4. Marine Surveyors Toolbox – Iron, Steel & Aluminium Surveys
Getting equipped for ultrasonic measurement of metal hulls requires a fairly substantial investment. There are broadly speaking two main choices of ultrasonic thickness meters for the aspiring steel surveyor; the Cygnus range or the Tritex range. I have been using my Cygnus 4 General Purpose meter since 2013 and have found it to be an excellent piece of kit, its only real limitation for me has been reading the LCD display in bright sunlight. It gives consistent readings, sits easily in my left hand with my couplant bottle and scraper leaving my right hand free to take the readings. The reading also has a signal strength or confidence scale on the left which lets you know when you have a good reading.
From what I have seen of the Tritex thickness meter at demonstrations given by Jon Sharland over the years, they offer a similar capability to the Cygnus in a slightly different package and are an equally popular choice amongst small steel craft surveyors. I think it comes down to personal preference and whatever price deal you can get, including servicing and extra probe heads if you need them.
To go with the meter you will need a supply of ultrasonic couplant in your marine surveyor’s toolbox. You can buy specialist ultrasonic couplant from your meter supplier but I have found general purpose medical ultrasound gel to work just fine. You can get it in 5 litre jugs and if you add a pump dispenser then you have an easy resupply method when you finish the survey to top up the small bottles of couplant that come with your thickness meter.
Your thickness meter should also come with a small steel test piece, typically 10-15mm thick, to check calibrate your meter before and after a thickness survey. I use the 3.5mHz 13mm probe which is rated as good for measuring in the range 2-150mm. As mine came with a fairly chunky test block, I decided to enhance this capability and bought a set of 6 thickness test blocks ranging from 1.5 to 20mm to give me greater confidence in the meter and its ability to read below 3mm. I also have a small piece of 8mm aluminium plate which I was given whilst surveying an Ovni yacht in France which is my aluminium calibration block.
Don’t forget you will need to get your thickness meter re-calibrated every 12-24 months by the manufacturer. This will mean sending it away for a week or so and it will return with a Calibration Certificate which is an important document should anyone challenge your findings.
Sometimes on older iron and steel vessels the condition of the outer plate is rough and it can be hard to get a good sample of readings as your probe needs a flat enough surface both internally and externally for the ultrasonic signal to reflect off. In these situations it is appropriate to do a bit of linishing to grind flat a few spots using an angle grinder to help you get a flat enough surface. I use an angle grinder from the Ryobi One Plus range which uses the same battery as my work lamp. Coupled with some general purpose grinding discs it makes it quick and easy to get readings in areas of interest.
There is always a packet of Milliput two part metal epoxy putty in my marine surveyor’s toolbox. When you are doing a metal hull survey in between tides, the Milliput is an insurance policy in case you hole the hull with your hammer. You just mix up the two parts in equal quantity and stick it in the hole where it will set, hopefully preventing the vessel from sinking. It doesn’t weigh much and I haven’t had to use it yet, but it is very reassuring to know it is there in case I need it.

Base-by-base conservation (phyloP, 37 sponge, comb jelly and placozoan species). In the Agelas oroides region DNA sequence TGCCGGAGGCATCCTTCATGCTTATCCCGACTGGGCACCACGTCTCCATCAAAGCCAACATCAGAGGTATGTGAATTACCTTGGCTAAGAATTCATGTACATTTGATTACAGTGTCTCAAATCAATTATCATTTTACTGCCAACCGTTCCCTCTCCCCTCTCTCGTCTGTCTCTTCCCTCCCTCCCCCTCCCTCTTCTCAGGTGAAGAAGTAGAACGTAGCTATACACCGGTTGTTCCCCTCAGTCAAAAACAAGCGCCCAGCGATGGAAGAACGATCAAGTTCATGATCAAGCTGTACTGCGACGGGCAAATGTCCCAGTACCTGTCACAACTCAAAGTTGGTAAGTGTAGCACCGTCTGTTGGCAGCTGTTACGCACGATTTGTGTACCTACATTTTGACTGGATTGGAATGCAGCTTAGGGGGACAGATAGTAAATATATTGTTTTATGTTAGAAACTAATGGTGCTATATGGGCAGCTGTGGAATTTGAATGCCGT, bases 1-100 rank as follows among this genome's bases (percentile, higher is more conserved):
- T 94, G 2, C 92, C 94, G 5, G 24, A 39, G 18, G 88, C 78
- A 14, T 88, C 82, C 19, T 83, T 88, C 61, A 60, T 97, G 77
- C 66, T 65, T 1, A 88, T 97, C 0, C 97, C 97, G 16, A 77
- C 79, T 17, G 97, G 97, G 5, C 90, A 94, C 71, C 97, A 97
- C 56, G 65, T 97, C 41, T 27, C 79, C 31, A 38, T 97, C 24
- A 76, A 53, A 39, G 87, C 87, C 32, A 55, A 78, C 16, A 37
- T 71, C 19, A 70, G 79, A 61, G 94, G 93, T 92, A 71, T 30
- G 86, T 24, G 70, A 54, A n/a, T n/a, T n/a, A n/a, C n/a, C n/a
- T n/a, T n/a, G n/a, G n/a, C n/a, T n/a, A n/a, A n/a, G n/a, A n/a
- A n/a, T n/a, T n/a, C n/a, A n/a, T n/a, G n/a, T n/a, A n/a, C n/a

Surveyor’s Top Tip – The first time you do a tidal survey just keep an eye on the tide coming in, as it always seems to come in much quicker than it went out!
5. Wood Surveys
Like most general small craft surveyors, wooden boat surveys make up less than 10% of my workload. I have always enjoyed being commissioned to survey wooden boats as they are fascinating vessels, mostly with great stories to tell and are, by and large, quite beautiful to my eyes. Of all the small craft survey disciplines though, wooden boat surveys are the most challenging as every piece of wood is important to the overall strength of the hull as wood is not a largely homogenous such as steel or FRP.
The three tools most important to this type of survey are your lightweight hammer I mentioned earlier for percussion testing the wood, a small spike for probing any soft wood and a moisture meter specifically for measuring wood. In my marine surveyor’s toolbox is an old Stanley screwdriver with a small solid hard plastic handle and a tip that I have rounded off. It wants to be sharp enough to penetrate soft wood but not so sharp that it marks sound wood or varnish. The hard plastic handle also acts as a mini hammer for tapping in hard to reach areas.
Surveyor’s Top Tip – I use an old cork to cover the end of my spike as catching it under a fingernail whilst rummaging around for tools is quite painful.
The Protimeter Mini General Purpose wood moisture meter is a great little tool which gives a percentage moisture reading when the two metal spikes are pressed into the wood. Use it for probing along the bases of wooden bulkheads and other structural wood. It comes out of the toolbox during a lot of surveys as most FRP boats are built with wooden bulkheads glassed into the hull and the interior of almost all vessels is typically built around a wooden frame attached to the hull.
I mentioned a great resource earlier which I think you will find really useful. Using Kit.Co I have put together a Kit List for each of the sections we have discussed here. In there you can find a brief description of the product, why I like it, what it adds to my surveying and why it is in this Marine Surveyor’s toolbox. These are all tools that I use in my day to day marine surveying work and are based on my personal experience gained since I started surveying small craft in 2008. You can find all my kit lists here: https://kit.co/WhiteHatMarine
If this blog was useful for you and you learnt something new, why not buy me a beer by visiting www.buymeacoffee.com